The Federal Reserve released its minutes Wednesday from its September meeting, which showed officials believe low inflation may not go away anytime soon.
During its meeting, the Fed elected to hold off on a rate hike, but announced its quantitative un-easing will officially begin in October.
Now, minutes showed several members of the Federal Open Markets Committee rose their concern over persistently low inflation rates during the meeting.
“Several expressed concern that the persistence of low rates of inflation might imply that the underlying trend was running below 2%, risking a decline in inflation expectations,” the minutes stated. “If so, the appropriate policy path should take into account the need to bolster inflation expectations in order to ensure that inflation returned to 2% and to prevent erosion in the credibility of the Committee’s objective.”
Fed members also noted that the persistence of low inflation might result in the federal funds rate staying uncomfortably close to its effective lower bound.
But despite this concern over inflation, many Fed members are still anticipating voting for a rate hike in December.
“Consistent with the expectation that a gradual rise in the federal funds rate would be appropriate, many participants thought that another increase in the target range later this year was likely to be warranted if the medium term outlook remained broadly unchanged,” the minutes reported.
But this inconsistency is confusing at best, and perhaps even concerning. One expert explained the inconsistency, according to an article by Akin Oyedele for Business Insider.
From the article:
“These Fed minutes are confusing and inconsistent,” Torsten Slok, Deutsche Bank's chief international economist, said in a note.
“On the one hand, they argue that the slowdown in inflation may be more permanent,” he continued. “On the other hand, the minutes argue that more rate hikes are needed and coming. The Fed is relying on their PhD economics inflation models, but several FOMC members, including Evans today and Bullard and Kashhari previously, are starting to question if raising rates in December is a good idea.”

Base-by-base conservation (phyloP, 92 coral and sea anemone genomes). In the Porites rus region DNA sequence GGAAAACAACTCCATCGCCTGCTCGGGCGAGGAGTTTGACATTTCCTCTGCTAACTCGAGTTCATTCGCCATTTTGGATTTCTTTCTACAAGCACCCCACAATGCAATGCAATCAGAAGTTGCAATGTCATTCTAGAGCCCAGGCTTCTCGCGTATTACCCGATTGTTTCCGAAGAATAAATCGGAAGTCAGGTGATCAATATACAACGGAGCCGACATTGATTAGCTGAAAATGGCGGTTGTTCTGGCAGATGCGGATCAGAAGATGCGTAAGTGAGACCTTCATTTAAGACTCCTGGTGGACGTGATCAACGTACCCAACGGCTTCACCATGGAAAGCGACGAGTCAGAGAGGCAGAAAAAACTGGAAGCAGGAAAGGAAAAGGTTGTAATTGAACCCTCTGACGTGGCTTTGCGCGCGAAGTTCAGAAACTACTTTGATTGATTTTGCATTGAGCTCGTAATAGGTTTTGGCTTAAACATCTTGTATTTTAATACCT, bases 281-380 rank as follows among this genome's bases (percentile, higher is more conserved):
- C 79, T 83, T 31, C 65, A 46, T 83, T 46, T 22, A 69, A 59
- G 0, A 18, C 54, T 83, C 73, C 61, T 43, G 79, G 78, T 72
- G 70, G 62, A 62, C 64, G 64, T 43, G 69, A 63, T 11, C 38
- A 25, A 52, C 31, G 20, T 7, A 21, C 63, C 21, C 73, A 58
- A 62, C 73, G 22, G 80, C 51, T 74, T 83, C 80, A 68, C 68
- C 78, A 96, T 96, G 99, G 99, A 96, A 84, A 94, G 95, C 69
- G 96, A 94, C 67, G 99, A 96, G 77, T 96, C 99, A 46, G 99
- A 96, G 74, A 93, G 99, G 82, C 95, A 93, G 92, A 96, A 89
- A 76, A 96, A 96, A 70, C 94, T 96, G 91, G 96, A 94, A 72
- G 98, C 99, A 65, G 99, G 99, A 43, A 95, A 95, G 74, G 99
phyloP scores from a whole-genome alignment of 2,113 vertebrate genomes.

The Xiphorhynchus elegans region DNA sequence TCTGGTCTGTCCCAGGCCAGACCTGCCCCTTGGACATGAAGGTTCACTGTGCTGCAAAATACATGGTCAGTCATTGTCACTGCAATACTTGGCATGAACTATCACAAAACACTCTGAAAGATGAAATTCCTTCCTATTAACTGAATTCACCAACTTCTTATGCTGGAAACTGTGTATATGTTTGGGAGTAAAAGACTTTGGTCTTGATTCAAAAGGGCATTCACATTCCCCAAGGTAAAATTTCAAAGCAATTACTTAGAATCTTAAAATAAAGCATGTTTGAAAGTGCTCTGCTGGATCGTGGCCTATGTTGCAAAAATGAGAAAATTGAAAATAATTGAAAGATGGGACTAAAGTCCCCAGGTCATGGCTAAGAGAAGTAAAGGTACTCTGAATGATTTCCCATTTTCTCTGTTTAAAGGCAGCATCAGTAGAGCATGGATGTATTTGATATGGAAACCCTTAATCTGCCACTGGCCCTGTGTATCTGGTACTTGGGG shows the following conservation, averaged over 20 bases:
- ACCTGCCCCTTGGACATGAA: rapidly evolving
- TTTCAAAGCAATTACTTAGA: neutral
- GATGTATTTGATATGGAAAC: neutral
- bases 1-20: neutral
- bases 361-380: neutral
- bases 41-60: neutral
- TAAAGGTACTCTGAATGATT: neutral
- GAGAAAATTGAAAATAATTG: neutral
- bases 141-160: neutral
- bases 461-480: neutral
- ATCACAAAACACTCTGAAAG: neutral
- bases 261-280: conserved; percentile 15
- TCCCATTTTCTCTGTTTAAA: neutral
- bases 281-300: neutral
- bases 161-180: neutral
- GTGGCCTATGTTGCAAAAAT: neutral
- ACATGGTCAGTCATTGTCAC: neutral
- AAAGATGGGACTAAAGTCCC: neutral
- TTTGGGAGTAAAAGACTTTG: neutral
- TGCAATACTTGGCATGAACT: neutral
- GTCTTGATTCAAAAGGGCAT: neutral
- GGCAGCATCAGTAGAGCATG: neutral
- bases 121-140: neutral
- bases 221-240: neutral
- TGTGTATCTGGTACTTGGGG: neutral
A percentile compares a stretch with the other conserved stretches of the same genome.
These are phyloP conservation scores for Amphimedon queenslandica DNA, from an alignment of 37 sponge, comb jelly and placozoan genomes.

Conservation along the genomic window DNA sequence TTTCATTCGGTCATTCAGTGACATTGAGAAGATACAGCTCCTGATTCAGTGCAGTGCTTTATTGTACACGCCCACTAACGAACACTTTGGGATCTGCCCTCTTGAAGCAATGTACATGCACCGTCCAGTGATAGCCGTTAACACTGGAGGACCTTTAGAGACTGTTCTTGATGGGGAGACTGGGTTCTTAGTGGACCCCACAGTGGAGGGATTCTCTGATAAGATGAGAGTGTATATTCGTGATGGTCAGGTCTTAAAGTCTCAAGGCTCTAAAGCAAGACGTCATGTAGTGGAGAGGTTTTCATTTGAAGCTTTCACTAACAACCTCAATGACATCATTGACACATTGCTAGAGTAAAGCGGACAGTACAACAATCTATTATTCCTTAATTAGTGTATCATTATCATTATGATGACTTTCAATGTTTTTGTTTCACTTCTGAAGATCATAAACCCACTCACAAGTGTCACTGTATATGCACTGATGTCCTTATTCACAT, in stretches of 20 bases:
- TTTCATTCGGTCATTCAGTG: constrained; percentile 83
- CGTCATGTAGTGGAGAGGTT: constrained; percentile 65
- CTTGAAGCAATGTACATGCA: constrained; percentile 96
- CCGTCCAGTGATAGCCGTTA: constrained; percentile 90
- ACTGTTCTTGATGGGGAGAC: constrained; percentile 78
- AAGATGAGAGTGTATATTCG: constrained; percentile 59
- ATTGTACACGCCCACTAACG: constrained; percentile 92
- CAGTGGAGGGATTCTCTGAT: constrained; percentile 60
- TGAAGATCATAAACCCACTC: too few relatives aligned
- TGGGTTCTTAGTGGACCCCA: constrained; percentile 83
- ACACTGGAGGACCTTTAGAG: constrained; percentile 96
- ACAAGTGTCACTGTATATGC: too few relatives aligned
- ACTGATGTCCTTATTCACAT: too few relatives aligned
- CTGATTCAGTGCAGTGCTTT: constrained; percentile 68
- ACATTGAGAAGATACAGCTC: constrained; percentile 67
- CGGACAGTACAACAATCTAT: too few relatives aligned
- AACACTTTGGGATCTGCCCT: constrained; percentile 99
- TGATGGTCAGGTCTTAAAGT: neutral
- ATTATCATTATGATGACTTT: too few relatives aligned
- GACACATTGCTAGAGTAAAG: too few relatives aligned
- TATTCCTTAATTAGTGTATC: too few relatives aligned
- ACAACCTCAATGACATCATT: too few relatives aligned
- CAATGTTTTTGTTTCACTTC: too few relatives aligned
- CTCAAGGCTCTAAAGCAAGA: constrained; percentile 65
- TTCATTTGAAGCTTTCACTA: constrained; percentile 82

Indeed some Fed members did insist economic data would need to depict an upward movement for the inflation rate if they were to vote for a December rate hike.
“Several others noted that, in light of the uncertainty around their outlook for inflation, their decision on whether to take such a policy action would depend importantly on whether the economic data in coming months increased their confidence that inflation was moving up toward the Committee’s objective,” the minutes stated.
But economists continue to predict an increase in economic growth, making a rate hike more and more likely in December. The International Monetary Fund increased its worldwide growth forecast to 3.6% this year and 3.7% next year. This is up 0.1 percentage point each year from its last forecast in July.
As the U.S. continues to recovery from the financial crisis of 2007 through 2009, IMF Chief Economist Maurice Obstfeld encouraged policy makers to take action, according to an article by Josh Zumbrun for The Wall Street Journal.
From the article:
“Policy makers should seize the moment: the recovery is still incomplete in important respects, and the window for action the current cyclical upswing offers will not be open forever,” Mr. Obstfeld said.
Last week, Philadelphia Fed President Patrick Harker explained that he penciled in a third rate hike for 2017 in his calendar.
And due to the strong wage growth seen in the last jobs report, traders are forecasting a 90% chance of a rake hike at the Fed’s December meeting, according to the CME Group’s FedWatch tool.